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Tube locations of the red imported fire ant (RIFA)

Cite this dataset

Wen, Tzai-Hung (2022). Tube locations of the red imported fire ant (RIFA) [Dataset]. Dryad.


Solenopsis invicta Buren, also known as the red imported fire ant (RIFA), has had a large negative impact on human and livestock health. However, few studies have further investigated the influence of human land use, which is an important factor affecting the habitats of insects, on the expansion of RIFAs. In addition, there is a lack of knowledge of the empirical associations between RIFA diffusion and land use within countries. Therefore, the objectives of this study were to provide an approach to delineate the areas of RIFA infestations and explore how land-use influences the spatiotemporal diffusion of S. invicta. We used RIFA data from 2008 to 2015 from the RIFA surveillance system, which was conducted by the National RIFA Control Center in Taiwan. Two regions in Taiwan with different RIFA infestation levels were investigated. The ordinary kriging method was applied to show the spatial intensity of RIFAs and the extreme distance estimator method was applied to determine the critical dispersal distances which showed the distance of the highest probability of RIFAs in two consecutive years. In addition, network analyses were used to identify RIFA invasion routes between land-use types. Finally, bivariate local indicators of spatial association were used to capture the invasion process in time and space. The results showed paddy fields, main roads, and warehouses were identified as the top three land-use types of diffusion sources. On average, the critical RIFA dispersal distances were 600 and 650 m in two consecutive years in high- and low-infestation regions, respectively. Finally, RIFAs were likely to diffuse between main roads and warehouses in the low-infestation region. Therefore, it is suggested that RIFA control activities be implemented at least 600 m from the observed spot. Additionally, control activities should be conducted on the identified three land-use types of diffusion sources in the high-infestation region, and the roadsides between main roads and warehouses in the low-infestation region to prevent the accidental spread of RIFAs.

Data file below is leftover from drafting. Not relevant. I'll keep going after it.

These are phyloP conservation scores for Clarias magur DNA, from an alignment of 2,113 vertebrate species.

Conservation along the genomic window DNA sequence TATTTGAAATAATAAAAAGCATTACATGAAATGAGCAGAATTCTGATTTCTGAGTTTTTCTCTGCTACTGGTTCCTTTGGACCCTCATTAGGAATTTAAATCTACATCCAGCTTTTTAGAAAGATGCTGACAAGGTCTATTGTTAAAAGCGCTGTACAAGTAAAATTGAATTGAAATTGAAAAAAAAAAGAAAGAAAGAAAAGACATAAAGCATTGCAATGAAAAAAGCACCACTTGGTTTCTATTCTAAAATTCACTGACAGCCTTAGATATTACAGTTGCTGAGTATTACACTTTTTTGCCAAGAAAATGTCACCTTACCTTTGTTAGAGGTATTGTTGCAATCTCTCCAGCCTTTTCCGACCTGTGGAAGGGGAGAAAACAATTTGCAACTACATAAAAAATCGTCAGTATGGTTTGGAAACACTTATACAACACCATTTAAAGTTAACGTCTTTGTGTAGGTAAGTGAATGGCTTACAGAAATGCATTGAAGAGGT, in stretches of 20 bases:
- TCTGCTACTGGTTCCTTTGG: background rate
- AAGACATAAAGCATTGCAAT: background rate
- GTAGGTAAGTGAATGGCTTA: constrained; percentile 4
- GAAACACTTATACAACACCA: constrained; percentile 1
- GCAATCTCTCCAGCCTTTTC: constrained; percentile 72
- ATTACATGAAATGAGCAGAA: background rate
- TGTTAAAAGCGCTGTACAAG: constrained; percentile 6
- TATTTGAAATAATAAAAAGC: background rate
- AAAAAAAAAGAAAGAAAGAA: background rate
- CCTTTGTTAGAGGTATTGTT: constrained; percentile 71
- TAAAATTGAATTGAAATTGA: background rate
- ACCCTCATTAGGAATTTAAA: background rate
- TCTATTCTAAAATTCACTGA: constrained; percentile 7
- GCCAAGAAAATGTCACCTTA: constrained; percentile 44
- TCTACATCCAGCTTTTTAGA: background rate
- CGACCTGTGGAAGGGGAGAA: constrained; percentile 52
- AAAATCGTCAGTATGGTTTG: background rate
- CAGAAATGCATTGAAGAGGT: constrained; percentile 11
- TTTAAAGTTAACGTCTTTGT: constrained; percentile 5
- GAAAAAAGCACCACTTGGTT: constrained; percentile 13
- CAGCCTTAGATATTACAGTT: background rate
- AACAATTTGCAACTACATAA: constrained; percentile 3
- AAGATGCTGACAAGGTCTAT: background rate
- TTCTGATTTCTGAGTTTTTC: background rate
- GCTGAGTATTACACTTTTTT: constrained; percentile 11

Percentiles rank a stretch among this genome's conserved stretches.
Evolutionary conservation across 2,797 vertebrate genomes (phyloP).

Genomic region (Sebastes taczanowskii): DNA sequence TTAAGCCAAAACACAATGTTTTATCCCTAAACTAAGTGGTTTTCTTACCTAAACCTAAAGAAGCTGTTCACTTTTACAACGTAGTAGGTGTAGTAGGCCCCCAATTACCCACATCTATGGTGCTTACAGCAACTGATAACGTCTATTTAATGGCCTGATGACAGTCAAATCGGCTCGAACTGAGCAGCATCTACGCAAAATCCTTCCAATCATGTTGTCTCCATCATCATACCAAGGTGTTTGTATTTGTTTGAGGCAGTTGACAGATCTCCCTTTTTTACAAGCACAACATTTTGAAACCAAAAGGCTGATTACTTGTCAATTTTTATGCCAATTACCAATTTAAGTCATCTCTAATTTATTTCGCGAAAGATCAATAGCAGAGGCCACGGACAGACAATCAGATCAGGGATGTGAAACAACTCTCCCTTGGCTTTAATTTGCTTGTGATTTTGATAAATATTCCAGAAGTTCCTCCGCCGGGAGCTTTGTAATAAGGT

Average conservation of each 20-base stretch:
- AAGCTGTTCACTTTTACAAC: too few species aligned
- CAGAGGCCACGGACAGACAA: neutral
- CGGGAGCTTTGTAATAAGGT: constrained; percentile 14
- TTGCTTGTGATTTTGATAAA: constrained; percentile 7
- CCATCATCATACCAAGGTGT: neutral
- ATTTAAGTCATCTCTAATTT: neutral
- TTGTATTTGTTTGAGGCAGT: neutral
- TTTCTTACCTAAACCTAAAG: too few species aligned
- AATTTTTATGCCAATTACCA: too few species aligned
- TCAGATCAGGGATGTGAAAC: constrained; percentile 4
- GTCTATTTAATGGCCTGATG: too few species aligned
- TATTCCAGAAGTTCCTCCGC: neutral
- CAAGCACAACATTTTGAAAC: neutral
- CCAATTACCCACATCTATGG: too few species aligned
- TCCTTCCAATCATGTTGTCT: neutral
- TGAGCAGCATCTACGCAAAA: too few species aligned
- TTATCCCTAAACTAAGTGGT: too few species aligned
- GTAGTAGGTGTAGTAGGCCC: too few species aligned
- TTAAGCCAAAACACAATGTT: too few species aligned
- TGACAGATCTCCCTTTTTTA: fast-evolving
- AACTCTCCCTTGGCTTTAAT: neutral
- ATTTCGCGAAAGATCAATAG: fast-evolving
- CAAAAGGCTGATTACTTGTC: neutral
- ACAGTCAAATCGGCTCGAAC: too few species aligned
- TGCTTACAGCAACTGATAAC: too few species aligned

The RIFA data were obtained from the S. invicta surveillance system, which was conducted by the National RIFA Control Center in Taiwan. The system included coordinates of sample tubes, collection date, and presence or absence of S. invicta in tubes. The sample tube (12 cm long × 1.5 cm radius) was a RIFA trap. The tube contained a piece of potato chip on the top (Bao, Kafle, & Shih, 2011). Potato chips are a common method used for monitoring and detecting RIFAs (Bao et al., 2011; Lin et al., 2011; Stringer et al., 2011; Vogt, Smith, Grantham, & Wright, 2003; Yang et al., 2009), and they are a frequent method used in Taiwan for RIFA sampling (Lin et al., 2011; Yang et al., 2009).

Usage notes

Each record stands for a location of a positive sample tube. There is no missing data. All of the sample tubes were systematically placed across the study areas except in mountain areas. In Taoyuan, one tube was placed per 200 × 200 m2 in 2008. In 2009, based on the 2008 RIFA data, the tube densities were adjusted to one tube per 100 × 100 m2 in highly invaded areas and one tube per 200 × 200 m2 was used in the remaining areas. In 2010, Taoyuan was further divided into the high-, middle- and low-invasion areas (one tube per 100 × 100 m2, one tube per 200 × 200 m2, and one tube per 600 × 600 m2, respectively). The tube density was reset to one tube per 200 × 200 m2 in 2011. In Hsinchu, the sample density was uniform, with one tube per 200 × 200 m2 in each year during the study period of 2012–2015. The column names of X and Y standards for coordinates of X and Y (CRS: TWD97-TM2).  The column names of label_C1 and label_C3 represent the types of land use.



National Science and Technology Council, Award: MOST 108-2638-H-002-001-MY2